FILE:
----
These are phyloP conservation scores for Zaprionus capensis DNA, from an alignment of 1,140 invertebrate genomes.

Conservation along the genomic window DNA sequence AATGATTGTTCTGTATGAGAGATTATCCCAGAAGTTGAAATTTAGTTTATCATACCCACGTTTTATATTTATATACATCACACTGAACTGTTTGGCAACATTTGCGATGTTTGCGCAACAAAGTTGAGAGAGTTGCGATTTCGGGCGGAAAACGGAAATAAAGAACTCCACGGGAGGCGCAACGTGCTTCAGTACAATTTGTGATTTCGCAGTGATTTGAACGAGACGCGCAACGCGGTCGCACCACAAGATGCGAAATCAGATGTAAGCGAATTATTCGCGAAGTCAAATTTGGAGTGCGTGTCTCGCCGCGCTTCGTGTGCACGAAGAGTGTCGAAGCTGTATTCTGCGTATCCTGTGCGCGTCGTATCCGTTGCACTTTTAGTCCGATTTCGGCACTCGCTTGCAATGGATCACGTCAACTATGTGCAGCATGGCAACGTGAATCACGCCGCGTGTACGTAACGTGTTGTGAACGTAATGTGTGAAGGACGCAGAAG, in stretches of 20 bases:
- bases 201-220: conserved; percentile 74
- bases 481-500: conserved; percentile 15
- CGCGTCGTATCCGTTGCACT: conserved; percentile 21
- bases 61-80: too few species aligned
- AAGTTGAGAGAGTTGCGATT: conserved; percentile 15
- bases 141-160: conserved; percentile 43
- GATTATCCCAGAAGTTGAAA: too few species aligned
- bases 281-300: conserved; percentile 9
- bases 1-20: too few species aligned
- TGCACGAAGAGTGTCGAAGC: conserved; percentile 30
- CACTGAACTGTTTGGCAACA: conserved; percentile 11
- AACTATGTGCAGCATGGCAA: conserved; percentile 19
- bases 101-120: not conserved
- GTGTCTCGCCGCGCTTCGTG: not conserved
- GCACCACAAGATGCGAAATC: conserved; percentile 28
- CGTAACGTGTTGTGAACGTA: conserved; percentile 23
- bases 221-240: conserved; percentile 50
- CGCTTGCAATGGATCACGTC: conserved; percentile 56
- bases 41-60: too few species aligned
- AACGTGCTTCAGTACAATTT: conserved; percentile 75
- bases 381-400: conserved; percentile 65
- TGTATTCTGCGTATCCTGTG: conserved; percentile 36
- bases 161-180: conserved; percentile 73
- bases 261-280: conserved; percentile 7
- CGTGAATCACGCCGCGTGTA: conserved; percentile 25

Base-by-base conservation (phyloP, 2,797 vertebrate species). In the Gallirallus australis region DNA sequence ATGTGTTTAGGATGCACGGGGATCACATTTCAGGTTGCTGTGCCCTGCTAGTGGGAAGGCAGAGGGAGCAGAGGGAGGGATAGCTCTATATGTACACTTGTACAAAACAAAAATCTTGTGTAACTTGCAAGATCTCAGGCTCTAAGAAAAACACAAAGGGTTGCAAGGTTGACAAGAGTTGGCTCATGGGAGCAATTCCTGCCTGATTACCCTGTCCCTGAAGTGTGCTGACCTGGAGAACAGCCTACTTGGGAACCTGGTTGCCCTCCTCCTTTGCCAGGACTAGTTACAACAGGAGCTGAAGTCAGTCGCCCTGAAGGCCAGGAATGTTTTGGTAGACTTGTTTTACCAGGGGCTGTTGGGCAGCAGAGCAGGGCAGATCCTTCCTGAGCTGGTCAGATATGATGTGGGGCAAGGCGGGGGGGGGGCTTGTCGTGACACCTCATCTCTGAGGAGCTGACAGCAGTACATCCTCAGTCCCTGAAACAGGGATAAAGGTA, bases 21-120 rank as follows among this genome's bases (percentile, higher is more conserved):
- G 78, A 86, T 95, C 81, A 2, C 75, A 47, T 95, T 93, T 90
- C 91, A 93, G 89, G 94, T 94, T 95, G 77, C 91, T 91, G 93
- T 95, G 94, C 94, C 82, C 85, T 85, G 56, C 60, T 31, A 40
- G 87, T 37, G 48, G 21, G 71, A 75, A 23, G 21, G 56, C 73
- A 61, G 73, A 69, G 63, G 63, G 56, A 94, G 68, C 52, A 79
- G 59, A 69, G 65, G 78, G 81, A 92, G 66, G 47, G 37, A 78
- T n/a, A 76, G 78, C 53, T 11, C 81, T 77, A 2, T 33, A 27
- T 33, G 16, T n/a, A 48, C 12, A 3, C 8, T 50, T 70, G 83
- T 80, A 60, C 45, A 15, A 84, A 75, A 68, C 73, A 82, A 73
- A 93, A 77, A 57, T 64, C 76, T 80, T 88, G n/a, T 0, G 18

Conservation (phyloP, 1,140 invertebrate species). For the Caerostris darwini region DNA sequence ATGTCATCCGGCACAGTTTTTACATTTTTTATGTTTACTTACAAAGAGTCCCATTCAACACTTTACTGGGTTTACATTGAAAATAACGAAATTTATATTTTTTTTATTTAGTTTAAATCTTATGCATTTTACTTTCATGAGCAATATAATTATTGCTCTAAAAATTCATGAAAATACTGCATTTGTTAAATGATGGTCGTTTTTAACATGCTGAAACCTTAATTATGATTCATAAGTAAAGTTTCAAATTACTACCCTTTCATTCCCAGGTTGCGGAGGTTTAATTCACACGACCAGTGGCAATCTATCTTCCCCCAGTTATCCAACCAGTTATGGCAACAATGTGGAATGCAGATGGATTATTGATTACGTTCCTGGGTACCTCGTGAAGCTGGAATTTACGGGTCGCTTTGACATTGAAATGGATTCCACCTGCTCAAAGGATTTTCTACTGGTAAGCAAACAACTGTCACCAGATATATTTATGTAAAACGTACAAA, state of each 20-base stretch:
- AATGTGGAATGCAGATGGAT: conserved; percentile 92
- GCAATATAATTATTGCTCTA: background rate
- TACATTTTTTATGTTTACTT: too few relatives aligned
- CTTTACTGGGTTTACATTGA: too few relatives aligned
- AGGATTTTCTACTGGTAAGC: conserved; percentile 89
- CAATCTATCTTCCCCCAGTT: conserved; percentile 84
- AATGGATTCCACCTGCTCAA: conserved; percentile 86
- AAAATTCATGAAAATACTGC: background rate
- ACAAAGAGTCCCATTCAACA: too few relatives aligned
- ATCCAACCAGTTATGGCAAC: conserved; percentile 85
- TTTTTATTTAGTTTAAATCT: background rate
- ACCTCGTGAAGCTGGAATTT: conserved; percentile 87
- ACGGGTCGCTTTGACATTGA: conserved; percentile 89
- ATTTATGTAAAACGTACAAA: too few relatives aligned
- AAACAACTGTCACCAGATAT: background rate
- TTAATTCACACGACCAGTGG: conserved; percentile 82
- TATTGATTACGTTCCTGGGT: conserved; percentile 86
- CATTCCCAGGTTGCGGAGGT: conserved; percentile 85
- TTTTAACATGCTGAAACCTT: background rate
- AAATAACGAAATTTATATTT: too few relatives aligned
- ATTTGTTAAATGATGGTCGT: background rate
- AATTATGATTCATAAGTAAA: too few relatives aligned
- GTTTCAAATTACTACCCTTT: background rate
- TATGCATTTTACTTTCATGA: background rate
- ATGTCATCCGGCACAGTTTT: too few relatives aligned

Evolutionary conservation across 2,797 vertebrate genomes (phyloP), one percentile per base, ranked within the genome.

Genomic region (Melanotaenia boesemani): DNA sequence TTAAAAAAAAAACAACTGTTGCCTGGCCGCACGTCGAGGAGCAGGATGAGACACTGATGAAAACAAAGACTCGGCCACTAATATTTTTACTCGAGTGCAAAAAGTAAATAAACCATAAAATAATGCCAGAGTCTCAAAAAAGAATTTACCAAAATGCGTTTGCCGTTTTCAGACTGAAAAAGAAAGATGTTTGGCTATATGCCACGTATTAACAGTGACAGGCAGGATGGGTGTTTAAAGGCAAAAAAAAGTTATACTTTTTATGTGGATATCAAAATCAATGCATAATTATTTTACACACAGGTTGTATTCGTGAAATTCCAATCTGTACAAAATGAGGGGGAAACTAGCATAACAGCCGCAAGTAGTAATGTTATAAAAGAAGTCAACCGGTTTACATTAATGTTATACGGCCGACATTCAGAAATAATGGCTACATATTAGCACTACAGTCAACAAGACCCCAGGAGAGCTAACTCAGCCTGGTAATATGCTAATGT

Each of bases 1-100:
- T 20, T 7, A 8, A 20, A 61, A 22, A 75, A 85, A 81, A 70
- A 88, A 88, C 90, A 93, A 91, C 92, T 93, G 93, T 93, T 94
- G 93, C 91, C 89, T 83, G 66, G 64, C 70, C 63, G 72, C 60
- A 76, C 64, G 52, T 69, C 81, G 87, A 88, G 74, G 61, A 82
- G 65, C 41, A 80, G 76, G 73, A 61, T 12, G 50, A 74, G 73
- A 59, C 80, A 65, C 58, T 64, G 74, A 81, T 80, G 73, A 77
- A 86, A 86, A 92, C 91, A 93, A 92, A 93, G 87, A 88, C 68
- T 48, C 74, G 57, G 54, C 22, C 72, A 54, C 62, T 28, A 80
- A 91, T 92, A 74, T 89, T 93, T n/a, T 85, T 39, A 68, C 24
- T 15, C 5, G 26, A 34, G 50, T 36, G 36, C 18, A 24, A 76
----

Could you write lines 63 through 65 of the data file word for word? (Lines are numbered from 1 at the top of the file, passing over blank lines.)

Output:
- TATGCATTTTACTTTCATGA: background rate
- ATGTCATCCGGCACAGTTTT: too few relatives aligned

Evolutionary conservation across 2,797 vertebrate genomes (phyloP), one percentile per base, ranked within the genome.